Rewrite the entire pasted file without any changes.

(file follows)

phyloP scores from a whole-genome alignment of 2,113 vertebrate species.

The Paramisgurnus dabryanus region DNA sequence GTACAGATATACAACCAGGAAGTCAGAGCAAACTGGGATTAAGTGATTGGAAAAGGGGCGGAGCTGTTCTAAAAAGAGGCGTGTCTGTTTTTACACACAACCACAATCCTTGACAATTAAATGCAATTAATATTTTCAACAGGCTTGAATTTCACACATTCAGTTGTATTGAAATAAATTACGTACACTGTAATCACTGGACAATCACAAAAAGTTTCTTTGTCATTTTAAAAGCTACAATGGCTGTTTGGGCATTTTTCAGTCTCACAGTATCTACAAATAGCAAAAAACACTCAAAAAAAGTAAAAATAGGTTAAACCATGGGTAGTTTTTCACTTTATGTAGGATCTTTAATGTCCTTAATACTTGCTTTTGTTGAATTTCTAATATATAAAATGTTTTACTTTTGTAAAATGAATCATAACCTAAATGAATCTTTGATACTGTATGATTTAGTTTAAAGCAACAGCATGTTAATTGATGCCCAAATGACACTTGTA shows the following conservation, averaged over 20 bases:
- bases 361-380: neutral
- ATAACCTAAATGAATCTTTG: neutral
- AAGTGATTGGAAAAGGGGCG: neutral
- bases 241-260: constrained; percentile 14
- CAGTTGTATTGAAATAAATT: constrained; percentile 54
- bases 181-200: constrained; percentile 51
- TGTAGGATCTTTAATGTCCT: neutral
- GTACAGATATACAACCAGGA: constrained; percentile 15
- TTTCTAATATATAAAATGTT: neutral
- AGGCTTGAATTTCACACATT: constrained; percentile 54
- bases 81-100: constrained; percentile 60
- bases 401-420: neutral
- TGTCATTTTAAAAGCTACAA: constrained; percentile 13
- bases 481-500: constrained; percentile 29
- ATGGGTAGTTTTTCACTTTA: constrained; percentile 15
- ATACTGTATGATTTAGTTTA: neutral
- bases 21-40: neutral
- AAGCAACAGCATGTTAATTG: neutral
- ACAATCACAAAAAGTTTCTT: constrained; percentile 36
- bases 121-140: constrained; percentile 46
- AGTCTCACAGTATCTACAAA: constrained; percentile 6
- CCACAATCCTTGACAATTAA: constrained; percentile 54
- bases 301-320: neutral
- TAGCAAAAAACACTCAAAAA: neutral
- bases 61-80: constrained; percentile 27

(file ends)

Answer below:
phyloP scores from a whole-genome alignment of 2,113 vertebrate species.

The Paramisgurnus dabryanus region DNA sequence GTACAGATATACAACCAGGAAGTCAGAGCAAACTGGGATTAAGTGATTGGAAAAGGGGCGGAGCTGTTCTAAAAAGAGGCGTGTCTGTTTTTACACACAACCACAATCCTTGACAATTAAATGCAATTAATATTTTCAACAGGCTTGAATTTCACACATTCAGTTGTATTGAAATAAATTACGTACACTGTAATCACTGGACAATCACAAAAAGTTTCTTTGTCATTTTAAAAGCTACAATGGCTGTTTGGGCATTTTTCAGTCTCACAGTATCTACAAATAGCAAAAAACACTCAAAAAAAGTAAAAATAGGTTAAACCATGGGTAGTTTTTCACTTTATGTAGGATCTTTAATGTCCTTAATACTTGCTTTTGTTGAATTTCTAATATATAAAATGTTTTACTTTTGTAAAATGAATCATAACCTAAATGAATCTTTGATACTGTATGATTTAGTTTAAAGCAACAGCATGTTAATTGATGCCCAAATGACACTTGTA shows the following conservation, averaged over 20 bases:
- bases 361-380: neutral
- ATAACCTAAATGAATCTTTG: neutral
- AAGTGATTGGAAAAGGGGCG: neutral
- bases 241-260: constrained; percentile 14
- CAGTTGTATTGAAATAAATT: constrained; percentile 54
- bases 181-200: constrained; percentile 51
- TGTAGGATCTTTAATGTCCT: neutral
- GTACAGATATACAACCAGGA: constrained; percentile 15
- TTTCTAATATATAAAATGTT: neutral
- AGGCTTGAATTTCACACATT: constrained; percentile 54
- bases 81-100: constrained; percentile 60
- bases 401-420: neutral
- TGTCATTTTAAAAGCTACAA: constrained; percentile 13
- bases 481-500: constrained; percentile 29
- ATGGGTAGTTTTTCACTTTA: constrained; percentile 15
- ATACTGTATGATTTAGTTTA: neutral
- bases 21-40: neutral
- AAGCAACAGCATGTTAATTG: neutral
- ACAATCACAAAAAGTTTCTT: constrained; percentile 36
- bases 121-140: constrained; percentile 46
- AGTCTCACAGTATCTACAAA: constrained; percentile 6
- CCACAATCCTTGACAATTAA: constrained; percentile 54
- bases 301-320: neutral
- TAGCAAAAAACACTCAAAAA: neutral
- bases 61-80: constrained; percentile 27